February 25, 2017
Its that time of the year when I start planning and thinking how to support incoming preschoolers to kindergarten at the Big Building." These are the ideas I share with parents are they visit my program and get ready for next year.
Early literacy is everything children should know about reading and writing before they can actually read or write. Literacy skills begin developing in the first 5 years of life with a toddler holding and chewing on a book, to wanting a favorite book read over and over, to becoming a preschooler or kindergartner who loves to “read” a story to you from memory.
According to research performed by the National Reading Panel and other experts, young children entering school with specific early literacy skills have the greatest opportunity to become successful readers and writers. Early literacy skills include Vocabulary, Print Motivation, Print Awareness, Narrative Skills, Letter Knowledge, and Phonological Awareness. These important foundational skills are the building blocks for learning to read and write. Children having been exposed to, or having most of these skills, will benefit more from the reading instruction they receive when entering kindergarten than the child with fewer skills or no exposure at all.
Some think their child’s success in reading and writing depends on getting the “right” first grade teacher, but their success really depends on how much they learn at home about reading and writing before entering school. Early experiences with books and language are most critical for future success in literacy. Skills that should be promoted at home:
• Print Motivation — is taking an interest in and enjoying books. A child with print motivation loves being read to, plays with books, and pretends to write. Trips to the library are fun, motivational, and FREE! Exchange books with other parents with children of your child’s age. Encourage print motivation in your child by making reading a special shared time with you. Make books accessible to your child. Let your child see you enjoying reading. Talk to your child about how we use reading and/or writing almost every minute of the day.
• Vocabulary — (knowing the names of things) is the most important skill for children to have when learning to read. By the time your child enters school, he/she should know between 3,000-5,000 words. Help develop your child’s vocabulary by reading and rereading a variety of books (fiction and nonfiction) and teaching the names of all the objects in your child’s world.
• Print Awareness — is a child’s ability to point to the words on the page of a book. It includes learning that writing (in English) follows rules: print moves top to bottom and left to right, and that the person reading is someone that knows what all the letters and words say. Point out and read words to your child everywhere you see them: on signs, advertisements, labels, stores, candies, products, etc.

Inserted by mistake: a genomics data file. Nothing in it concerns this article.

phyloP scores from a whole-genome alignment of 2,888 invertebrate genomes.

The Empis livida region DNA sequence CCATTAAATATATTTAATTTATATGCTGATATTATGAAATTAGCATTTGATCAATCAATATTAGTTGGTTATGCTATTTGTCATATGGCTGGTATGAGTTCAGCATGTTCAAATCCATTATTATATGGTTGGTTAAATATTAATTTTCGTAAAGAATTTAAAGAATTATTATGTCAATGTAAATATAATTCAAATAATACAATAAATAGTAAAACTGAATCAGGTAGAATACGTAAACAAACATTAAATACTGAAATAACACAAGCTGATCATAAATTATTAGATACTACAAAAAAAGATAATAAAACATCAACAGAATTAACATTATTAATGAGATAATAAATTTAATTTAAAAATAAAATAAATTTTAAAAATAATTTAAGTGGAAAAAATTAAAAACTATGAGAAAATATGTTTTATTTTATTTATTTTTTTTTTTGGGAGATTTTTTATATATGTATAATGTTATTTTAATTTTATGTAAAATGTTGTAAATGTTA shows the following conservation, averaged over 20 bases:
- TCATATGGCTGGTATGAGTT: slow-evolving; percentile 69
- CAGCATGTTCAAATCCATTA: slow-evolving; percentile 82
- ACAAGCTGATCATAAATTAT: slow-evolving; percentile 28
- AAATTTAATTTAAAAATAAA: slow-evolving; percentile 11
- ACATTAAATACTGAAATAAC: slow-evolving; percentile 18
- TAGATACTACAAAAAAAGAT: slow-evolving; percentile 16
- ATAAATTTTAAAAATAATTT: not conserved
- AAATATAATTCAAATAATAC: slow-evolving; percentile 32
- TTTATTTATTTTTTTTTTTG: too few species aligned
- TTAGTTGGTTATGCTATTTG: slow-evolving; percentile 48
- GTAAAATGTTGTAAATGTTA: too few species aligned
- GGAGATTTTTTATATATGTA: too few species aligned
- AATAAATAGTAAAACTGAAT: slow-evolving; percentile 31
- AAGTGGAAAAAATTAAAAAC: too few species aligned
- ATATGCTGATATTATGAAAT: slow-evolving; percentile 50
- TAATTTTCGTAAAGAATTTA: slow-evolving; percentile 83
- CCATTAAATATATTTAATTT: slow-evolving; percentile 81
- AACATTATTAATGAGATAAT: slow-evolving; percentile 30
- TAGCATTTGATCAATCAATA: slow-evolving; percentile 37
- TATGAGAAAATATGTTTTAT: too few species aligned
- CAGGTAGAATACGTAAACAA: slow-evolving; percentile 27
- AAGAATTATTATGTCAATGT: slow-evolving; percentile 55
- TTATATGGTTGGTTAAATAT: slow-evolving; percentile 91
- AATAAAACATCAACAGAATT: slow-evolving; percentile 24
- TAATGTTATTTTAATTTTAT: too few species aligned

• Narrative Skills — help a child understand and tell a story and describe things, like what happened at a birthday party or about a trip to Grandma’s. Parents can help strengthen their child’s narrative skills by asking him/her to tell what is happening in a story or book, instead of always listening to you read. Ask your child to tell you about things he/she has done or will do that involve a regular sequence of steps: getting ready for school, what your family did/will do on vacation, how to play a particular game, etc.
• Letter Knowledge — is the ability to recognize and name letters (upper and lower case) and produce the sounds they make. Develop your child’s letter knowledge by using lots of fun reading and/or writing activities: pointing out and naming letters in a book, on a sign or on a label; drawing letters in sand or shaving cream; painting letters on paper with brushes, etc. Talk about letters and how some are similar in shape (l, H, F, E, and T or W, M, N, V). Teach the child how to write the letters in his/her name (one letter at a time) when he/she begins using a crayon to draw or “write”. As your child learns each letter, have him/her practice producing the sound the letter makes.
• Phonological Awareness — is an understanding of hearing and manipulating sounds in words. Phonological awareness includes the ability to hear and create rhymes (bat, cat, gnat, hat, mat, and sat), say words with sounds left out (bat without b is at), and put two word chunks together to make a word (fl + at = flat). Most often, children having difficulty with phonological awareness have trouble learning to read. An understanding of phonological awareness begins with a child’s exposure to and practice with the previous five steps. Phonological awareness is one of the final steps in preparing children for actual reading instruction that begins in kindergarten.
I hope you find these strategies helpful. I'd love to hear how you help parents understand the foundational skills needed to be successful.
Welcome to my all thing special education blog. I'm Ms. Whiteley. I teach in the beautiful Mile High state--Colorado. This is my 13th year teaching in an rural K-6 Elementary school as a Exceptional Needs Teachers. As Exceptional Needs National Board Certified Teacher, I believe that ALL students can learn and be successful. When I'm not in school, I love to take my two Italian Greyhounds hiking 14ers and reaching for the stars. Thanks for Hopping By.
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